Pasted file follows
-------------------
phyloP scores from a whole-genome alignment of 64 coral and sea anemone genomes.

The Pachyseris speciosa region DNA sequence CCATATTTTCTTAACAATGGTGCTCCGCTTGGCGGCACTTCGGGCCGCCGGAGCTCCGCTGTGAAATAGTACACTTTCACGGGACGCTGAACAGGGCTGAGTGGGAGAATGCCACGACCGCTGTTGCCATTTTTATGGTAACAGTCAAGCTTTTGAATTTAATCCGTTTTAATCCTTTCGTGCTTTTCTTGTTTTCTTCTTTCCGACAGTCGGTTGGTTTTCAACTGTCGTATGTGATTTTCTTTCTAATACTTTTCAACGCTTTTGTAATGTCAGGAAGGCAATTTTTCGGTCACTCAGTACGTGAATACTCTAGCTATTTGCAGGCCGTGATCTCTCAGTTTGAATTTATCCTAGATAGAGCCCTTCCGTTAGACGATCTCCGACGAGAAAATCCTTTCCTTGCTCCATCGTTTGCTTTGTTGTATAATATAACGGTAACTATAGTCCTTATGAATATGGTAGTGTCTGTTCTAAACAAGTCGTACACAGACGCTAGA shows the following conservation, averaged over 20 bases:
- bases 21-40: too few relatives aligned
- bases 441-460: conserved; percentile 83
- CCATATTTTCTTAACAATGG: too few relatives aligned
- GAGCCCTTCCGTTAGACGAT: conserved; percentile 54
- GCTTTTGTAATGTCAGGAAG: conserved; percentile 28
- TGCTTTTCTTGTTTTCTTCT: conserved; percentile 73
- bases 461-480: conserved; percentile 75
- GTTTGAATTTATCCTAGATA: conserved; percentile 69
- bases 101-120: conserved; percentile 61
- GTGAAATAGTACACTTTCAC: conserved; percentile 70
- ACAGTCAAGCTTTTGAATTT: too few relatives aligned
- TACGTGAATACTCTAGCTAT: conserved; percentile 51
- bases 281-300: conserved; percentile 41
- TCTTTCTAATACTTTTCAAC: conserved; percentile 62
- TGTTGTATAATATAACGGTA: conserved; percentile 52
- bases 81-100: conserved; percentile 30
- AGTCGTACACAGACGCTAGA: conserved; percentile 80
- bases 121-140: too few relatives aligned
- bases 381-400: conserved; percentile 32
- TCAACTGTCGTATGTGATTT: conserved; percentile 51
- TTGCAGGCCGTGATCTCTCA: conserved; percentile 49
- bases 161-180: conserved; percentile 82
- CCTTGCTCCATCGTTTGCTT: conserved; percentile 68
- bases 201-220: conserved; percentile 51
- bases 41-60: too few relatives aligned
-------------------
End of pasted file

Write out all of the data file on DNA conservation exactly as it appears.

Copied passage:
phyloP scores from a whole-genome alignment of 64 coral and sea anemone genomes.

The Pachyseris speciosa region DNA sequence CCATATTTTCTTAACAATGGTGCTCCGCTTGGCGGCACTTCGGGCCGCCGGAGCTCCGCTGTGAAATAGTACACTTTCACGGGACGCTGAACAGGGCTGAGTGGGAGAATGCCACGACCGCTGTTGCCATTTTTATGGTAACAGTCAAGCTTTTGAATTTAATCCGTTTTAATCCTTTCGTGCTTTTCTTGTTTTCTTCTTTCCGACAGTCGGTTGGTTTTCAACTGTCGTATGTGATTTTCTTTCTAATACTTTTCAACGCTTTTGTAATGTCAGGAAGGCAATTTTTCGGTCACTCAGTACGTGAATACTCTAGCTATTTGCAGGCCGTGATCTCTCAGTTTGAATTTATCCTAGATAGAGCCCTTCCGTTAGACGATCTCCGACGAGAAAATCCTTTCCTTGCTCCATCGTTTGCTTTGTTGTATAATATAACGGTAACTATAGTCCTTATGAATATGGTAGTGTCTGTTCTAAACAAGTCGTACACAGACGCTAGA shows the following conservation, averaged over 20 bases:
- bases 21-40: too few relatives aligned
- bases 441-460: conserved; percentile 83
- CCATATTTTCTTAACAATGG: too few relatives aligned
- GAGCCCTTCCGTTAGACGAT: conserved; percentile 54
- GCTTTTGTAATGTCAGGAAG: conserved; percentile 28
- TGCTTTTCTTGTTTTCTTCT: conserved; percentile 73
- bases 461-480: conserved; percentile 75
- GTTTGAATTTATCCTAGATA: conserved; percentile 69
- bases 101-120: conserved; percentile 61
- GTGAAATAGTACACTTTCAC: conserved; percentile 70
- ACAGTCAAGCTTTTGAATTT: too few relatives aligned
- TACGTGAATACTCTAGCTAT: conserved; percentile 51
- bases 281-300: conserved; percentile 41
- TCTTTCTAATACTTTTCAAC: conserved; percentile 62
- TGTTGTATAATATAACGGTA: conserved; percentile 52
- bases 81-100: conserved; percentile 30
- AGTCGTACACAGACGCTAGA: conserved; percentile 80
- bases 121-140: too few relatives aligned
- bases 381-400: conserved; percentile 32
- TCAACTGTCGTATGTGATTT: conserved; percentile 51
- TTGCAGGCCGTGATCTCTCA: conserved; percentile 49
- bases 161-180: conserved; percentile 82
- CCTTGCTCCATCGTTTGCTT: conserved; percentile 68
- bases 201-220: conserved; percentile 51
- bases 41-60: too few relatives aligned